Anybody done T-charts with Scrivener?

Hi everyone. I am currently writing a couple of so called T-charts for a video production (T as in time axis). A T-chart is actually a 2-column document, one for the audio content, and one for the video. Of course, the audio and video columns should be sort of synced. Think of the vertical axis as roughly being the time line. Until now I have used Word and created a simple 2-column table. Each scene is a table row. That keeps audio and video synced together close enough.

Now, I know that Scrivener is not exactly good at tables. So how could I do this with Scriv - or is that simply the wrong tool for this task? Has anybody done something like this with Scrivener yet?

I could imagine to put the audio part in a document per scene and place the video directions in the Notes section. But then, how could I make the compiler print them side-by-side. Any ideas? I know, some of you folks are very inventive.

I haven’t heard of anyone doing that, or anything close to it in Scrivener. You suppose you might be able to do in Word or InDesign after Compiling the project to docx, rtf, or odt. Or you might be able to do it in a markdown Compile.

Hey @drmajorbob . Thank you for the reply!

Yes, the options probably are

  1. Continue to work in Word
  2. Write Scriv and manually place the compiled content in a Word document, thus using Scrive’s nice outlining and research feutures
  3. Write in Scriv using some special styles to indicate what goes into what column; compile it with generating markdown from the styles and then have a little helper program do the transfer into a Word document, controlled by the markdown.

Lazy as I am, it’s probably going to be option 1 or 2.

I might say the same thing, personally, but people who do markdown and LaTeX compiles can do anything, it seems.

(I’d never actually go back to using Word, though. I haven’t missed it one bit the past ten years.)

Thank you! And you might have seen that I somehow hit Ctrl-Enter and sent my reply prematurely.

You are certainly right about what can be done with markdown and LaTeX. I was hoping one of you here in the forum was doing such a thing already and I could steal their solution.

Well, you could just use a table, like in Word, but you might have replicate data in scenes.

Or you could create two Custom Metadata entries, and add those to the Outliner. Now a normal sequence of Scene documents constitude a grid and you can enter data in every cell of those two columns: A Story Grid.

As an example:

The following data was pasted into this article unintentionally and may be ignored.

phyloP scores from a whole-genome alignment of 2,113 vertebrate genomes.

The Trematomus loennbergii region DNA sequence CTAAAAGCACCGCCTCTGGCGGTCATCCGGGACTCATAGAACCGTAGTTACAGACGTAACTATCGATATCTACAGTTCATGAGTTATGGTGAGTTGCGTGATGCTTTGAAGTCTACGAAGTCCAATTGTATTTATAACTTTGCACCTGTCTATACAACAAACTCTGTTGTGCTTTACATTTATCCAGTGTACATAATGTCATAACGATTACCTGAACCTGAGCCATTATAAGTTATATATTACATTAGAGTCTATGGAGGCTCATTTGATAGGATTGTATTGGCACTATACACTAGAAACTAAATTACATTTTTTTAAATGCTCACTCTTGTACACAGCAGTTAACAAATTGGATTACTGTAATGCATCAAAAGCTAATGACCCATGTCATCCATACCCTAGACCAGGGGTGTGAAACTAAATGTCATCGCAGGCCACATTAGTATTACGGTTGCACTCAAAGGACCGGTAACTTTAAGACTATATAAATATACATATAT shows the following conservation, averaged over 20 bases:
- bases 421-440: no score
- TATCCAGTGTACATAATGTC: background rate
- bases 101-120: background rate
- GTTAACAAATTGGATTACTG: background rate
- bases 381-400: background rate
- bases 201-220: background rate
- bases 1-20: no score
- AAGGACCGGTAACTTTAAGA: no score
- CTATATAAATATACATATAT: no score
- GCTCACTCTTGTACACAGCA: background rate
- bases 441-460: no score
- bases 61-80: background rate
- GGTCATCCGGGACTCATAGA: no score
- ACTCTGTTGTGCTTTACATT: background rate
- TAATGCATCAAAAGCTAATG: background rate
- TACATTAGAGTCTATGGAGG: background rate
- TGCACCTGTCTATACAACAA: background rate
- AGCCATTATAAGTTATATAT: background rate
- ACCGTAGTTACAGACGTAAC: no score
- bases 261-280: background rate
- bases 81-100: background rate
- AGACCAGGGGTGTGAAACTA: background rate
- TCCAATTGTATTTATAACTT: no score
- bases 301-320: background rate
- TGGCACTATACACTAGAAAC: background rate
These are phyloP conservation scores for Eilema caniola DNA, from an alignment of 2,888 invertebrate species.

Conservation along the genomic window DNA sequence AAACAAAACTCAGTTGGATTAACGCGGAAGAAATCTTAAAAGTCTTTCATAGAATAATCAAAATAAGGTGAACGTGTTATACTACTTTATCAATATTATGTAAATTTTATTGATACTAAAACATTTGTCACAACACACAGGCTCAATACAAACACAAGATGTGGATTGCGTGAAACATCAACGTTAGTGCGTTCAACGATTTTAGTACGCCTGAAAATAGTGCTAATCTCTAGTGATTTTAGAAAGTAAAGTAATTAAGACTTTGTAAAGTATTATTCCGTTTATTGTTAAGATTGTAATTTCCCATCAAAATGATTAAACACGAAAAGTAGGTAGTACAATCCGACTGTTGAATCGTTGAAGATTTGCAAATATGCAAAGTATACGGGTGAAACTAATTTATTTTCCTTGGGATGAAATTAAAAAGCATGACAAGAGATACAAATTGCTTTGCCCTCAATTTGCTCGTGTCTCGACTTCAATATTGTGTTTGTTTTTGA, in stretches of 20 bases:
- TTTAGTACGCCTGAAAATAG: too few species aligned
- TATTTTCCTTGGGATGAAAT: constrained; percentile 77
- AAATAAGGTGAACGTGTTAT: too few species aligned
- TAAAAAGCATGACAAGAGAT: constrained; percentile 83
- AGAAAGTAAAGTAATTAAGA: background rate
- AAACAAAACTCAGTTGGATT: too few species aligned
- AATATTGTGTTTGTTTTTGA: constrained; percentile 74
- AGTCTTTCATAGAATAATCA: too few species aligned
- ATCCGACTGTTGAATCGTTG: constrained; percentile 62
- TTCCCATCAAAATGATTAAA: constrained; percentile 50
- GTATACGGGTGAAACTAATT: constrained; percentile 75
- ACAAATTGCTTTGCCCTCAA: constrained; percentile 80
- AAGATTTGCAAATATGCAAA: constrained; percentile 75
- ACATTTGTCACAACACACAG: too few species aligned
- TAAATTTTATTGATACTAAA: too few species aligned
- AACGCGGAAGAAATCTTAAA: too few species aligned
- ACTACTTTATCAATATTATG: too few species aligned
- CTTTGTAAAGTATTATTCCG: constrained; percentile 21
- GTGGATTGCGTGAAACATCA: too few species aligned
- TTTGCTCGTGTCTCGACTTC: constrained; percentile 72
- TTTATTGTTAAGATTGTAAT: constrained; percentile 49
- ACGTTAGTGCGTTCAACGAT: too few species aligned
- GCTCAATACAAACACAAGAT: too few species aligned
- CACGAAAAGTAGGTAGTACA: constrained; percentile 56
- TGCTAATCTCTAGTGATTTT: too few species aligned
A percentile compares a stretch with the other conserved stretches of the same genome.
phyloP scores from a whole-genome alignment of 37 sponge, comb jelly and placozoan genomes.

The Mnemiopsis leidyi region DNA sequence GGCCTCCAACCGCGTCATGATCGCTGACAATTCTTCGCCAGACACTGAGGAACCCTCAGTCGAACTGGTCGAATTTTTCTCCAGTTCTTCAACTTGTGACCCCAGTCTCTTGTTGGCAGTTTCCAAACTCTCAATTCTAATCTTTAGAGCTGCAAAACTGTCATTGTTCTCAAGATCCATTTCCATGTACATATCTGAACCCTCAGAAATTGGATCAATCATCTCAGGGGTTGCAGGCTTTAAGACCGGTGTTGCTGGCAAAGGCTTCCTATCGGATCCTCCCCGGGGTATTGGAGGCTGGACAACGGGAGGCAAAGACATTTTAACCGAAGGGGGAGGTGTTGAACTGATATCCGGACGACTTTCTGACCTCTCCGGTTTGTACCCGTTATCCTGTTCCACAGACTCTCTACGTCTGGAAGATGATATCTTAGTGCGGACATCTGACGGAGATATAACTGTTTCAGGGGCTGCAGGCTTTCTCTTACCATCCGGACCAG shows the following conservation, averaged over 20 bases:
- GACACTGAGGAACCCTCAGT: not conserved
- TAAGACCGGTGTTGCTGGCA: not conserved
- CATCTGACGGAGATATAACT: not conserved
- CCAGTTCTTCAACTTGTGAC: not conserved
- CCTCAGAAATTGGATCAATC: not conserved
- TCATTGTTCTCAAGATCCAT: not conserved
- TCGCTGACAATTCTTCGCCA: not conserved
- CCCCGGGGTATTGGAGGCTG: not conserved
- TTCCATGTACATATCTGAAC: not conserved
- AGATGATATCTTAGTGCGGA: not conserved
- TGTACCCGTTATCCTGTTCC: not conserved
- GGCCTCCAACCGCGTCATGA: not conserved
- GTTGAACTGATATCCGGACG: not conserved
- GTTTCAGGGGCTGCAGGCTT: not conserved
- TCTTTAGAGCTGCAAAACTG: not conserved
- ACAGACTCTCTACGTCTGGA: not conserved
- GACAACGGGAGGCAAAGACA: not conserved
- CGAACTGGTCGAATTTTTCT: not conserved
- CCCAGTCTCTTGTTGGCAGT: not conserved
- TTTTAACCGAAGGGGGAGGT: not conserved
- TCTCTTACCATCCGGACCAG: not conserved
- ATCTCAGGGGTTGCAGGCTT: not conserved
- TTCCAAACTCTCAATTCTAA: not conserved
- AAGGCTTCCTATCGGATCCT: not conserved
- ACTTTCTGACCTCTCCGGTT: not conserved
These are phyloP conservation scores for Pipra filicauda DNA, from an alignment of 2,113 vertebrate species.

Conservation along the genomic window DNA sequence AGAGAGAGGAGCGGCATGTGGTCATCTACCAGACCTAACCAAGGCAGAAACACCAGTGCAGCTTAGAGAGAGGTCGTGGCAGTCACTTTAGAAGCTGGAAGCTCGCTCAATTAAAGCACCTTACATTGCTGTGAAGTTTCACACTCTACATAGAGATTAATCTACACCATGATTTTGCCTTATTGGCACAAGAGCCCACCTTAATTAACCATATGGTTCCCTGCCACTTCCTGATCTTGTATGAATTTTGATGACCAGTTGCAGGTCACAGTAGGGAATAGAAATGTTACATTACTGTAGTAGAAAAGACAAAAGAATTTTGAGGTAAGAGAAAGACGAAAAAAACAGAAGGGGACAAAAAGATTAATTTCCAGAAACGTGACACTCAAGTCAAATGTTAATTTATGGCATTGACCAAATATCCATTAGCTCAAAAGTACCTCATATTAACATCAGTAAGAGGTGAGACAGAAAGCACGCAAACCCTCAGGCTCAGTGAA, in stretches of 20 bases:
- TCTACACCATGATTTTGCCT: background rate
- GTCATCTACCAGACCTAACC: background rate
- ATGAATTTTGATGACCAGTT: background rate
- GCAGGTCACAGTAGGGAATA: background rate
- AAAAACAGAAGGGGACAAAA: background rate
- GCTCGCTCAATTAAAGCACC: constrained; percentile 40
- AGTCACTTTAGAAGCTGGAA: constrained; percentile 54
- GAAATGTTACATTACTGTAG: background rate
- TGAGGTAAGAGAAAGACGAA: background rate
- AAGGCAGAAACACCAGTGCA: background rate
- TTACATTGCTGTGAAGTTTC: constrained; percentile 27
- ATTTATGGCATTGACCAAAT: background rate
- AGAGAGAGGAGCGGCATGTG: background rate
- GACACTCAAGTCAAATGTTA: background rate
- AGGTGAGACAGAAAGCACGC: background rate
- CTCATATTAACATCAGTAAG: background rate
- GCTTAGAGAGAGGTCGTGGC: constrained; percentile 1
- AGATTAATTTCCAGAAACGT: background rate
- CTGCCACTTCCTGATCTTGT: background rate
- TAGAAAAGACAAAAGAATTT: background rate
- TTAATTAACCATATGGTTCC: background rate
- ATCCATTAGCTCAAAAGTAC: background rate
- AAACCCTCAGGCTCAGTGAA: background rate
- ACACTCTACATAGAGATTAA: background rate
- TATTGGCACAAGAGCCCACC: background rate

Hi @AntoniDol ! Hmm, yes, that will work for the input side. I just need to produce a two column document by the compile step and that might turn out to be impossible in Scriv. So, probably some kind of a little utility program that I will have to write.

Interesting question: Can you Compile a Table with Custom Metadata?

I haven’t looked into it deeply. One first had to find a compiler setting that includes the said meta data fields in the output and with some handmade markdown around them. Never tried that so far, though. It might be easier using styles instead.

We can include metadata fields anywhere in the Editor or Compile.

But can you generate rows?

That’s a different question.

You mean rows in Word? I guess, one can, though it might be a little more work than just generating a plain paragraph.

If you mean rows in the compiler output of Scriv, probably not. I just would surround the text for each column with some markdown and then pick that up in the conversion utility to Word. If that makes any sense to you.

Using some sort of compile to LaTex/Pandoc, etc., I would imagine it wouldn’t be that difficult.

Thanks everyone for your ideas. I appreciate them!

Quick thought on the problem visualized this needing really a table with variable height pairs of elements.

This is exactly what a spreadsheet does naturally, and there are a number of templates for this that show up right away if you look up ‘video t-charts’ on Google…

Seems you could still use Scrivener to compose up ideas for the texts when that would be helpful (manipulating chunks etc.), and copy-paste or drag-drop across…

I think this would be a lot easier than trying to use Markdown tables — as you can see, you essentially would have to edit within a text model of table cells…not fun :slight_smile:

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Thank you, @narrsd ! That is what I am actually doing right now. I didn’t find the time yet to work out something more elaborate: Using Scrivener to collect the ideas and then transferring them over to a Word document with the appropriate table.

Thanks for answering!

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